Drivers to sit written test in revised NTSA testing guidelines
Trainee drivers will from next month begin sitting a written test under the recently revised National Transport and Safety Authority (NTSA) testing guidelines.
The strict syllabus will see drivers only get licences after passing the elaborate test comprising theory and practical exams complete with periodic continuous assessment tests.
“The theoretical test shall consist of a continuous assessment test administered after every 40 hours of training and a final test at the end of all the units in a module. The test shall comprise a minimum of 50 multiple-choice questions,” read the NTSA guidelines.
“A performance report is prepared for each learner driver. He or she must demonstrate skills in both theory and practical lessons by attaining a pass mark of 80 percent.”
Under the current mode of testing, new drivers are tried on the theory part on a model town roads board, which checks for proficiency in road rules.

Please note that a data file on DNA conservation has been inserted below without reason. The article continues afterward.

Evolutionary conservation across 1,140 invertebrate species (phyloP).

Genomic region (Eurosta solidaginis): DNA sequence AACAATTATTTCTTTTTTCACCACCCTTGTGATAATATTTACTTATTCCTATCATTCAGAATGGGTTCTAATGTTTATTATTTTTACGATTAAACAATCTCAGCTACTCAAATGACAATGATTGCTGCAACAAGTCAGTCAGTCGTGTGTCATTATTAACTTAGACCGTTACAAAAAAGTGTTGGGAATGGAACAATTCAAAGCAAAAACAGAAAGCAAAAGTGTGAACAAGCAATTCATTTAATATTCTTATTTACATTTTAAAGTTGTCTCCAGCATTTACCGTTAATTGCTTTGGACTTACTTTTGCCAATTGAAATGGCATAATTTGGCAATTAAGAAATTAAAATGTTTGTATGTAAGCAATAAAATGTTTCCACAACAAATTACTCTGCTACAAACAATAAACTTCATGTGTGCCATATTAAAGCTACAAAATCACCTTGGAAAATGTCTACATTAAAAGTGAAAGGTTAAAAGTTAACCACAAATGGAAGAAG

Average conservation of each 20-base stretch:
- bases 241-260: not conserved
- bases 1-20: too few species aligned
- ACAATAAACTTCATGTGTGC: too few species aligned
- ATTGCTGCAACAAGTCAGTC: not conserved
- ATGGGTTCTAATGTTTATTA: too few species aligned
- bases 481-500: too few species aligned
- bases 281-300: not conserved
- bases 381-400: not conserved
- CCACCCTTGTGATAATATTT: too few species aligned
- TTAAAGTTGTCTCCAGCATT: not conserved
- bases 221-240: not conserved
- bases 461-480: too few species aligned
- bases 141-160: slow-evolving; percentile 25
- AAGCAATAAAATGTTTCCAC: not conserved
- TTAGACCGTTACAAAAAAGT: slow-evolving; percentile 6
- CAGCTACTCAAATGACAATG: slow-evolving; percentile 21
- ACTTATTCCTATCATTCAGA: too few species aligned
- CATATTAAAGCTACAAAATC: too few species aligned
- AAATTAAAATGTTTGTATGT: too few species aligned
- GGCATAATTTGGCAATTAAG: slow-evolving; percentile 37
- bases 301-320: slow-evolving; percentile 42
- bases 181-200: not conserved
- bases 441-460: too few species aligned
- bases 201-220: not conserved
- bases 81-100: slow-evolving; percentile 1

It remains unclear how the written tests will be taken by illiterate drivers but the deep curriculum may prove difficult for aspiring drivers with limited ability to read and write especially for the theory lessons
Under the practical test the learner driver is tested in a training yard to evaluate his ability to manoeuvre under different set conditions and then taken to the road to negotiate most traffic situations in a skilled and safe manner.
A learner driver must pass the manoeuvre yard test before proceeding to take the road test, according to the guidelines which subject the learners to a retake like those given in colleges.
One will not be allowed to take another test before 21 days after failing exams with those who fail theory exams required to retake the entire examination while one who fails a practical exam is required to re-sit the practical within a period not exceeding six months or register afresh and redo the course.
Unlike the previous training the drivers will now delve deep into topics like traffic safety as well as explore the impact of traffic crashes and acceptable alcohol limits.
For those aiming to drive Public Service Vehicles, the bar is even higher, since they will be required to master vehicle construction and controls, self-inspection of vehicles, communication on the road, speed management, emergency manoeuvres, skid control and customer care among other skills.
They will also need to be trained on anti-carjacking techniques.